If you serve in the United States military, you have the opportunity to set yourself up for retirement. After 20 years of service, you are eligible for a pension, and the amount that you receive will go up if you continue to serve beyond the 20-year threshold.
You could choose to remain in the military until you are old enough to collect Social Security. At that point, you will have two sources of income, and you can live comfortably during your golden years.
Another option is to retire after 20 years, start collecting the pension, and then embark on a second career in the private sector. You can live on your salary while you save your pension benefits and contribute into a 401(k) plan at work.
When you are ready to stop working, you will have a sizable nest egg and the military pension to go along with your Social Security benefit.
In addition to the retirement pension, there is another pension that is potentially available to wartime veterans, and many people are not aware of this benefit.
Veterans Aid and Attendance Pension
The Veterans Aid and Attendance Pension is available to some veterans that have served during times of war. For people that started serving before September 8, 1980, the length of service requirement is 90 days with at least one day beginning or ending when the country was at war.
For those that began their service after that date, the requirement is 24 months or the full agreed-upon service period with one wartime day of service.
This benefit is available to veterans that need help with their activities of daily living. There is also a standard Veterans Pension for wartime veterans that are 65 years of age that are permanently and totally disabled.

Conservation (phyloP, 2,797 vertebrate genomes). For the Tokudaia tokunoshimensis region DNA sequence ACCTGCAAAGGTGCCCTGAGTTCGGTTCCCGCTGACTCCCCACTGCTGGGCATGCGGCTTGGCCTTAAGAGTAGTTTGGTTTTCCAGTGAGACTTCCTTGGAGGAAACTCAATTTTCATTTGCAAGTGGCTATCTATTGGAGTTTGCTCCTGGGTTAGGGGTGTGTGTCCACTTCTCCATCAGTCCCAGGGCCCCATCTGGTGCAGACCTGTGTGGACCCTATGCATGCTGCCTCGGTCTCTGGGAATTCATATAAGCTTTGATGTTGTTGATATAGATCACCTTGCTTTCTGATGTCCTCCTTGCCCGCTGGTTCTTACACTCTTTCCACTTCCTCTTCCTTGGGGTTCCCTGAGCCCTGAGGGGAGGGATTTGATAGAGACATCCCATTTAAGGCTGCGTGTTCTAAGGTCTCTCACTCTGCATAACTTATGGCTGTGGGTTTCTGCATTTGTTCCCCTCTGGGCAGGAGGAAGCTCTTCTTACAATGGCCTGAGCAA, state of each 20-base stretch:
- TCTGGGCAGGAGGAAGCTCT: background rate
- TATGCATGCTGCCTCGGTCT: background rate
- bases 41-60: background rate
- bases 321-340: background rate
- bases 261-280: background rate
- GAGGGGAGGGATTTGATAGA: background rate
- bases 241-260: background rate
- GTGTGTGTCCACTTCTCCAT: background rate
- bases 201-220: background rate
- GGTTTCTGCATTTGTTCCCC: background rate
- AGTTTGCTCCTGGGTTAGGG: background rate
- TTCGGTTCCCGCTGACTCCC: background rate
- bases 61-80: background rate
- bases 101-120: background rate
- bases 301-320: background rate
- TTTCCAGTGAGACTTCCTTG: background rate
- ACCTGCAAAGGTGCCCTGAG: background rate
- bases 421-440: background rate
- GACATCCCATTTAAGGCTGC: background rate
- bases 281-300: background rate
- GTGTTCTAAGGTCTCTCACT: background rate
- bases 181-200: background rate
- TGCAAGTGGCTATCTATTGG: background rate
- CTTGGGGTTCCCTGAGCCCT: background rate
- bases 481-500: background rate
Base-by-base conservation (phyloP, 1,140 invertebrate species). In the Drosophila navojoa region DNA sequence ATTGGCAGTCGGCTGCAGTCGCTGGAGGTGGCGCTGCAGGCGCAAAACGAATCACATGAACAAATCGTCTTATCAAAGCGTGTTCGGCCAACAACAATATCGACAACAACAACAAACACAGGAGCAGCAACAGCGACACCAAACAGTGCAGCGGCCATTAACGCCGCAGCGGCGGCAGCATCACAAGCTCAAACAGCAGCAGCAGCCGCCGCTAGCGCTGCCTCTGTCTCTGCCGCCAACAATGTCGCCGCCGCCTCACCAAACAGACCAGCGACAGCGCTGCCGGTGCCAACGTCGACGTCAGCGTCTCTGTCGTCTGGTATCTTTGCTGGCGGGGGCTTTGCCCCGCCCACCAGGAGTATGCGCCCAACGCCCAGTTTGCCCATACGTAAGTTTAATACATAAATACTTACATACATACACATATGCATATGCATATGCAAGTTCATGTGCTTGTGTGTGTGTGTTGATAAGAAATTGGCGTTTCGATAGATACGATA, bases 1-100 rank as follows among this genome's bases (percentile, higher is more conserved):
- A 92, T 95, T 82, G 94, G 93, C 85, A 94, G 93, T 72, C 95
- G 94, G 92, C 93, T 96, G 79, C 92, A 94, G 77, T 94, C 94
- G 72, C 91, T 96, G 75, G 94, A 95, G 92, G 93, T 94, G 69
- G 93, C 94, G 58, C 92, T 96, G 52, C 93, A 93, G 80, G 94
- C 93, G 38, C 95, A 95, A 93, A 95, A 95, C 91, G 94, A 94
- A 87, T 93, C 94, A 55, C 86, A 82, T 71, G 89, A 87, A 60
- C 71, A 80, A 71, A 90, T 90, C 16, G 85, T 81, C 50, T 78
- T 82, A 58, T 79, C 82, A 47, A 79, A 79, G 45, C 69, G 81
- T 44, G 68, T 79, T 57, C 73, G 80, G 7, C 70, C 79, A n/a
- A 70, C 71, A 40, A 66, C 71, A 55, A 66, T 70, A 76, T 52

This pension is for veterans that have a particular level of financial need, so there is a net worth limit. It is $138,489 in 2022, and it includes your annual income along with assets that are countable.
The “countable” qualifier is meaningful, because your home and items in it that you would not take along if you moved are not countable along with one motor vehicle.
Prior to October 18, 2018, there was no hard asset limit and decisions were made on a case-by-case basis. Plus, traditionally, there was no look back period. As a result, you could give assets to loved ones to develop a financial profile that will lead to immediate eligibility for the pension.
Now, there is a three-year look back period. The VA will look at your financial transactions going back three years, and you will be ineligible for the benefit if they find that you transferred assets out of your name during this 36-month period.
2022 Benefit Levels
The maximum benefit for a single veteran that qualifies for the Aid and Attendance Pension is $24,610 this year. If you are a qualified veteran with one dependent, the figure goes up to $29,175. You add $2523 annually for each additional dependent.
When two married veterans both qualify for this pension, the maximum annual payout is $39,036 this year.
Schedule a Consultation Today!
This benefit will help some veterans that need help with their day-to-day needs, but long-term care planning is essential for non-veterans as well. Most seniors will incur assisted living costs eventually, and Medicare will not pay for custodial care.
Medicaid will cover the costs if you can qualify, but there is a low asset limit. However, it is possible to gain eligibility if you take the right steps at the right times, and we can show you how.
If you are ready to get started, you can schedule a consultation at our Cincinnati elder care planning office if you call us at 513-721-1513, and you can use our contact form to send us a message.